Detention at a police station
If you are arrested and taken to a police station, you must be told your rights by the custody officer. These are the right to:
- have someone informed of your arrest;
- free legal advice;
- view the police Code of Practice;
- medical attention if you’re feeling ill;
- see a written notice telling you about your rights (eg, regular breaks for food and to use the toilet).
For most offences the police may only detain a person for a maximum of 24 hours without charging them. This can be extended with permission from an officer with the rank of superintendent or above (an extra 12 hours) or a magistrate (up to a maximum of 96 hours). You can be held without charge for up to 14 days if you’re arrested under the Terrorism Act.
If you are not charged with an offence by the time the maximum time has expired, the police must release you.
You may be interviewed by the police at the police station. Your lawyer can be there if you wish and you may take regular breaks. If you have asked for legal advice, the police cannot question you until you have received it (apart from in some very serious cases).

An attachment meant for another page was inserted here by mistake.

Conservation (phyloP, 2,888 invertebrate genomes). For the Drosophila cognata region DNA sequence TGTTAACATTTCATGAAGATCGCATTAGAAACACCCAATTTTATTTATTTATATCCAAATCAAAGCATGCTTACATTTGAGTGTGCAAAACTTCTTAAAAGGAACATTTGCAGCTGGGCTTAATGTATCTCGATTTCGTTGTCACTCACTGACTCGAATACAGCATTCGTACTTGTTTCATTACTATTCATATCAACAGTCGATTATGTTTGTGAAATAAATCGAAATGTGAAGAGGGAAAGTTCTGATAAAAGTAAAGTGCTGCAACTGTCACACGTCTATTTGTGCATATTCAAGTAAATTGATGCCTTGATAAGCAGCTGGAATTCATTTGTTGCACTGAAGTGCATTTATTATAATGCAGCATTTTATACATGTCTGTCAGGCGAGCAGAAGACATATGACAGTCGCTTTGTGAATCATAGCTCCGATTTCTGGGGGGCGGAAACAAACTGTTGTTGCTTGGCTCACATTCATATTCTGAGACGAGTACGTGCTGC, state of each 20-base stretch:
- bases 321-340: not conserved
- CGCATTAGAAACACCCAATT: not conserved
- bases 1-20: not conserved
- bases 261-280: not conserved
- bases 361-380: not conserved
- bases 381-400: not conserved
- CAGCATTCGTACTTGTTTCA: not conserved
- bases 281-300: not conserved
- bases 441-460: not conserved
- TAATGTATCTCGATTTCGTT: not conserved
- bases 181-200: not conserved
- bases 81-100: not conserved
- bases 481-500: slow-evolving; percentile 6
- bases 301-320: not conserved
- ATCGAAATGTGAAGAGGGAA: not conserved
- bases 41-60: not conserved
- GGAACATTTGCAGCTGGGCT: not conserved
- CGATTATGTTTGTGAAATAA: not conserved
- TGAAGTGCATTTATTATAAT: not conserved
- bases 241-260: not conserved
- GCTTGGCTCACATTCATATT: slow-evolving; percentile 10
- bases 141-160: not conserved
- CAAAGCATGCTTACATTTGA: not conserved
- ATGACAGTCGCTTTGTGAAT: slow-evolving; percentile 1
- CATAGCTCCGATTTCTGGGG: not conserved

Before the interview starts you should be cautioned and it must be pointed out that you do not have to say anything but it may harm you defence if you do not mention something when questioned which you later rely on in court.
The police will explain that speaking to them is voluntary and if you do not wish to say anything then you may exercise this right. If you do decide to talk to the police, everything you say may be recorded and played to the court if you plead not guilty to the charge and it goes to a trial.
Usually two police officers will be present for the interview; they will both ask you questions and write notes.
Fingerprints and other samples may also be taken. These may be taken without your consent and include:
- saliva; photos; oral swabs; footwear impressions.
For more information on:
- What happens if you’re mentally vulnerable or young?
- What happens after the interview?